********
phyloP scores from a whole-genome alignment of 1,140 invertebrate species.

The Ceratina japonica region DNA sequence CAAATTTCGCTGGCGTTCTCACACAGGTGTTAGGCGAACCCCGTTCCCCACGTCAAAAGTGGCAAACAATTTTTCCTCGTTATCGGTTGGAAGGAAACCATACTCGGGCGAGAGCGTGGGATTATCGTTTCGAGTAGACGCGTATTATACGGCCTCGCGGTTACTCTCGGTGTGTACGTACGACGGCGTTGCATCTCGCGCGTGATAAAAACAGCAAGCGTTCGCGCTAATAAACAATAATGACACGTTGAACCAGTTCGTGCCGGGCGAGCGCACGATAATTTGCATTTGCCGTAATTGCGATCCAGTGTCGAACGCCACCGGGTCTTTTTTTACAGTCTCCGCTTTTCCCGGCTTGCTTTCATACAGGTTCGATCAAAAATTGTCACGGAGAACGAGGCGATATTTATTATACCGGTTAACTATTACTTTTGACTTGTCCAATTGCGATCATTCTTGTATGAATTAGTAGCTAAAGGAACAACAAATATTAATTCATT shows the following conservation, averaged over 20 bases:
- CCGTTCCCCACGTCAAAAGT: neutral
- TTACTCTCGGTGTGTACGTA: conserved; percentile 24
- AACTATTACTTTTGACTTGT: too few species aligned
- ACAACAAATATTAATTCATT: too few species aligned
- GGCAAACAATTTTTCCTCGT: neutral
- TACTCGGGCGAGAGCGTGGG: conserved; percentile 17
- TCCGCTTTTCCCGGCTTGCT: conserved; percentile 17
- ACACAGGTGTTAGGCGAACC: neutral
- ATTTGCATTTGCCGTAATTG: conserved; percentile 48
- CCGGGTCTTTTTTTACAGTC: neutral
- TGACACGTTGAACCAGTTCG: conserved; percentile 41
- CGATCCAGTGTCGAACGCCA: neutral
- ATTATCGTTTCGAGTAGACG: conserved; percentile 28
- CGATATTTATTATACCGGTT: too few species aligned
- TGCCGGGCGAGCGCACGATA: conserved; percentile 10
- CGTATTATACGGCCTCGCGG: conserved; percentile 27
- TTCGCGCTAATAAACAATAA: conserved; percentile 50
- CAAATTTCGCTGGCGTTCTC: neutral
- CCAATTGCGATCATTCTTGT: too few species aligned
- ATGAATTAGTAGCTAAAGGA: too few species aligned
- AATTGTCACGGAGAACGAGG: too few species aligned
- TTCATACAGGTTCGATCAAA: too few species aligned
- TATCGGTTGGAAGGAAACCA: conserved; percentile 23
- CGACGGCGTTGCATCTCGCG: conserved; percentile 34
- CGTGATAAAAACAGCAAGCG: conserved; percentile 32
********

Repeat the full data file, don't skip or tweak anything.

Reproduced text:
phyloP scores from a whole-genome alignment of 1,140 invertebrate species.

The Ceratina japonica region DNA sequence CAAATTTCGCTGGCGTTCTCACACAGGTGTTAGGCGAACCCCGTTCCCCACGTCAAAAGTGGCAAACAATTTTTCCTCGTTATCGGTTGGAAGGAAACCATACTCGGGCGAGAGCGTGGGATTATCGTTTCGAGTAGACGCGTATTATACGGCCTCGCGGTTACTCTCGGTGTGTACGTACGACGGCGTTGCATCTCGCGCGTGATAAAAACAGCAAGCGTTCGCGCTAATAAACAATAATGACACGTTGAACCAGTTCGTGCCGGGCGAGCGCACGATAATTTGCATTTGCCGTAATTGCGATCCAGTGTCGAACGCCACCGGGTCTTTTTTTACAGTCTCCGCTTTTCCCGGCTTGCTTTCATACAGGTTCGATCAAAAATTGTCACGGAGAACGAGGCGATATTTATTATACCGGTTAACTATTACTTTTGACTTGTCCAATTGCGATCATTCTTGTATGAATTAGTAGCTAAAGGAACAACAAATATTAATTCATT shows the following conservation, averaged over 20 bases:
- CCGTTCCCCACGTCAAAAGT: neutral
- TTACTCTCGGTGTGTACGTA: conserved; percentile 24
- AACTATTACTTTTGACTTGT: too few species aligned
- ACAACAAATATTAATTCATT: too few species aligned
- GGCAAACAATTTTTCCTCGT: neutral
- TACTCGGGCGAGAGCGTGGG: conserved; percentile 17
- TCCGCTTTTCCCGGCTTGCT: conserved; percentile 17
- ACACAGGTGTTAGGCGAACC: neutral
- ATTTGCATTTGCCGTAATTG: conserved; percentile 48
- CCGGGTCTTTTTTTACAGTC: neutral
- TGACACGTTGAACCAGTTCG: conserved; percentile 41
- CGATCCAGTGTCGAACGCCA: neutral
- ATTATCGTTTCGAGTAGACG: conserved; percentile 28
- CGATATTTATTATACCGGTT: too few species aligned
- TGCCGGGCGAGCGCACGATA: conserved; percentile 10
- CGTATTATACGGCCTCGCGG: conserved; percentile 27
- TTCGCGCTAATAAACAATAA: conserved; percentile 50
- CAAATTTCGCTGGCGTTCTC: neutral
- CCAATTGCGATCATTCTTGT: too few species aligned
- ATGAATTAGTAGCTAAAGGA: too few species aligned
- AATTGTCACGGAGAACGAGG: too few species aligned
- TTCATACAGGTTCGATCAAA: too few species aligned
- TATCGGTTGGAAGGAAACCA: conserved; percentile 23
- CGACGGCGTTGCATCTCGCG: conserved; percentile 34
- CGTGATAAAAACAGCAAGCG: conserved; percentile 32